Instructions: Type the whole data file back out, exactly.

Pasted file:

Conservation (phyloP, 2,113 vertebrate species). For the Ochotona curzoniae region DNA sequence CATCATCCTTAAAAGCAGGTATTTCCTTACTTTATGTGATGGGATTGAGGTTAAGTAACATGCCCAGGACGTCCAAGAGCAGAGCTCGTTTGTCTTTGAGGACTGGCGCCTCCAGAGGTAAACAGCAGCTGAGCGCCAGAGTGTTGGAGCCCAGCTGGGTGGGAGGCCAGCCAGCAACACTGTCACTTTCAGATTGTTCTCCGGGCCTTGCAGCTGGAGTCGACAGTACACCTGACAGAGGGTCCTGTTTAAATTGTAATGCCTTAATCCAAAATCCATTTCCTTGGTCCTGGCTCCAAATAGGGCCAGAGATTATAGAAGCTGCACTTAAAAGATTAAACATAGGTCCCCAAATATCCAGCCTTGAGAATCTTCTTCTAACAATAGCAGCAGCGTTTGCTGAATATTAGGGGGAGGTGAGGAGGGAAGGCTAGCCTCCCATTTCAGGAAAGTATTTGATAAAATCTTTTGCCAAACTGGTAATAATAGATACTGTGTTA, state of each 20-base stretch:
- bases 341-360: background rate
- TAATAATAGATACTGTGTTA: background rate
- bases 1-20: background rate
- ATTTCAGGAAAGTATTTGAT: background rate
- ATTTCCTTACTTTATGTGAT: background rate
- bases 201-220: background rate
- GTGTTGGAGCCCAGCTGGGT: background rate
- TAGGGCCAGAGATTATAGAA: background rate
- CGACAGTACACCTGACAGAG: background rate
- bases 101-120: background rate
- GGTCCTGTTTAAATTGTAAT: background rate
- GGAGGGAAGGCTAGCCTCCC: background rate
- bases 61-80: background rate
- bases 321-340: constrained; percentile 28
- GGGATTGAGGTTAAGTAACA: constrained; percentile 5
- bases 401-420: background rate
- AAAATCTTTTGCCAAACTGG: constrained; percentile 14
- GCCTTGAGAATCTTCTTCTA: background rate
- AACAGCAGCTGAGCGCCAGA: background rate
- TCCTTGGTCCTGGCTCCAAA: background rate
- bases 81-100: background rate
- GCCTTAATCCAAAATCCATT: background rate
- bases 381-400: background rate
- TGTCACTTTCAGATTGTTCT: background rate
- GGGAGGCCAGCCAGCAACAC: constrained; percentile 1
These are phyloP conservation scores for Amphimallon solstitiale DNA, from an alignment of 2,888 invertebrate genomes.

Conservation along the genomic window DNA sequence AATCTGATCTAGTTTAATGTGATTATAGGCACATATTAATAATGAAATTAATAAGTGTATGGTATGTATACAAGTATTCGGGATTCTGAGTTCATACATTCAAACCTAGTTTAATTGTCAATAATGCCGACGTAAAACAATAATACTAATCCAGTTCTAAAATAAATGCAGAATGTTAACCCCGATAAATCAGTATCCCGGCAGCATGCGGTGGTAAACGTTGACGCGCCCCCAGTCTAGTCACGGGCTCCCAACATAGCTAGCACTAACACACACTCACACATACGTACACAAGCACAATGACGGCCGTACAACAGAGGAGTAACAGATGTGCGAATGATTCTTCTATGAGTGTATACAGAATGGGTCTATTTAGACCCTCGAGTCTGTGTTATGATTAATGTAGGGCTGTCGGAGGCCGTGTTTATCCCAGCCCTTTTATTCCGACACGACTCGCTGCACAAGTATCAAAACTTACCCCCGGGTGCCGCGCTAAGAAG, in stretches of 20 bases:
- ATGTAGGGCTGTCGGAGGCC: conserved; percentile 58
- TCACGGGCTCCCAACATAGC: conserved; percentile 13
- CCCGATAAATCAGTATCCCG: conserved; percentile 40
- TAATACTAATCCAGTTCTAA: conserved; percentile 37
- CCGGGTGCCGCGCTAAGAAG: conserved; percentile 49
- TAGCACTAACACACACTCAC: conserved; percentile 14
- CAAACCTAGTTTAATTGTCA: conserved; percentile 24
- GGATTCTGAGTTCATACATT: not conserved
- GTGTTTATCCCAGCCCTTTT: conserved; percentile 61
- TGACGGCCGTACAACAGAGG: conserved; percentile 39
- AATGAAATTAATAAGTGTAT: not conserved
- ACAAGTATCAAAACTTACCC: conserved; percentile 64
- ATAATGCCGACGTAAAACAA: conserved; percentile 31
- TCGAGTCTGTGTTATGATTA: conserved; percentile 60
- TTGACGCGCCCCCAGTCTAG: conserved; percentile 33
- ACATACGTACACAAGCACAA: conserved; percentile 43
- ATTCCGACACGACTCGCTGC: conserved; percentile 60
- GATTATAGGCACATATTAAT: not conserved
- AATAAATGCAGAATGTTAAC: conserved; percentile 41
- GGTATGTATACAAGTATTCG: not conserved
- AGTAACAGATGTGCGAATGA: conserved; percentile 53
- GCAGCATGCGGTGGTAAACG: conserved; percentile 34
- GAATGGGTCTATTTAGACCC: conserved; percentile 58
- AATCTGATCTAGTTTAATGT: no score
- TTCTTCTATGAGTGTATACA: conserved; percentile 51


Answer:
Conservation (phyloP, 2,113 vertebrate species). For the Ochotona curzoniae region DNA sequence CATCATCCTTAAAAGCAGGTATTTCCTTACTTTATGTGATGGGATTGAGGTTAAGTAACATGCCCAGGACGTCCAAGAGCAGAGCTCGTTTGTCTTTGAGGACTGGCGCCTCCAGAGGTAAACAGCAGCTGAGCGCCAGAGTGTTGGAGCCCAGCTGGGTGGGAGGCCAGCCAGCAACACTGTCACTTTCAGATTGTTCTCCGGGCCTTGCAGCTGGAGTCGACAGTACACCTGACAGAGGGTCCTGTTTAAATTGTAATGCCTTAATCCAAAATCCATTTCCTTGGTCCTGGCTCCAAATAGGGCCAGAGATTATAGAAGCTGCACTTAAAAGATTAAACATAGGTCCCCAAATATCCAGCCTTGAGAATCTTCTTCTAACAATAGCAGCAGCGTTTGCTGAATATTAGGGGGAGGTGAGGAGGGAAGGCTAGCCTCCCATTTCAGGAAAGTATTTGATAAAATCTTTTGCCAAACTGGTAATAATAGATACTGTGTTA, state of each 20-base stretch:
- bases 341-360: background rate
- TAATAATAGATACTGTGTTA: background rate
- bases 1-20: background rate
- ATTTCAGGAAAGTATTTGAT: background rate
- ATTTCCTTACTTTATGTGAT: background rate
- bases 201-220: background rate
- GTGTTGGAGCCCAGCTGGGT: background rate
- TAGGGCCAGAGATTATAGAA: background rate
- CGACAGTACACCTGACAGAG: background rate
- bases 101-120: background rate
- GGTCCTGTTTAAATTGTAAT: background rate
- GGAGGGAAGGCTAGCCTCCC: background rate
- bases 61-80: background rate
- bases 321-340: constrained; percentile 28
- GGGATTGAGGTTAAGTAACA: constrained; percentile 5
- bases 401-420: background rate
- AAAATCTTTTGCCAAACTGG: constrained; percentile 14
- GCCTTGAGAATCTTCTTCTA: background rate
- AACAGCAGCTGAGCGCCAGA: background rate
- TCCTTGGTCCTGGCTCCAAA: background rate
- bases 81-100: background rate
- GCCTTAATCCAAAATCCATT: background rate
- bases 381-400: background rate
- TGTCACTTTCAGATTGTTCT: background rate
- GGGAGGCCAGCCAGCAACAC: constrained; percentile 1
These are phyloP conservation scores for Amphimallon solstitiale DNA, from an alignment of 2,888 invertebrate genomes.

Conservation along the genomic window DNA sequence AATCTGATCTAGTTTAATGTGATTATAGGCACATATTAATAATGAAATTAATAAGTGTATGGTATGTATACAAGTATTCGGGATTCTGAGTTCATACATTCAAACCTAGTTTAATTGTCAATAATGCCGACGTAAAACAATAATACTAATCCAGTTCTAAAATAAATGCAGAATGTTAACCCCGATAAATCAGTATCCCGGCAGCATGCGGTGGTAAACGTTGACGCGCCCCCAGTCTAGTCACGGGCTCCCAACATAGCTAGCACTAACACACACTCACACATACGTACACAAGCACAATGACGGCCGTACAACAGAGGAGTAACAGATGTGCGAATGATTCTTCTATGAGTGTATACAGAATGGGTCTATTTAGACCCTCGAGTCTGTGTTATGATTAATGTAGGGCTGTCGGAGGCCGTGTTTATCCCAGCCCTTTTATTCCGACACGACTCGCTGCACAAGTATCAAAACTTACCCCCGGGTGCCGCGCTAAGAAG, in stretches of 20 bases:
- ATGTAGGGCTGTCGGAGGCC: conserved; percentile 58
- TCACGGGCTCCCAACATAGC: conserved; percentile 13
- CCCGATAAATCAGTATCCCG: conserved; percentile 40
- TAATACTAATCCAGTTCTAA: conserved; percentile 37
- CCGGGTGCCGCGCTAAGAAG: conserved; percentile 49
- TAGCACTAACACACACTCAC: conserved; percentile 14
- CAAACCTAGTTTAATTGTCA: conserved; percentile 24
- GGATTCTGAGTTCATACATT: not conserved
- GTGTTTATCCCAGCCCTTTT: conserved; percentile 61
- TGACGGCCGTACAACAGAGG: conserved; percentile 39
- AATGAAATTAATAAGTGTAT: not conserved
- ACAAGTATCAAAACTTACCC: conserved; percentile 64
- ATAATGCCGACGTAAAACAA: conserved; percentile 31
- TCGAGTCTGTGTTATGATTA: conserved; percentile 60
- TTGACGCGCCCCCAGTCTAG: conserved; percentile 33
- ACATACGTACACAAGCACAA: conserved; percentile 43
- ATTCCGACACGACTCGCTGC: conserved; percentile 60
- GATTATAGGCACATATTAAT: not conserved
- AATAAATGCAGAATGTTAAC: conserved; percentile 41
- GGTATGTATACAAGTATTCG: not conserved
- AGTAACAGATGTGCGAATGA: conserved; percentile 53
- GCAGCATGCGGTGGTAAACG: conserved; percentile 34
- GAATGGGTCTATTTAGACCC: conserved; percentile 58
- AATCTGATCTAGTTTAATGT: no score
- TTCTTCTATGAGTGTATACA: conserved; percentile 51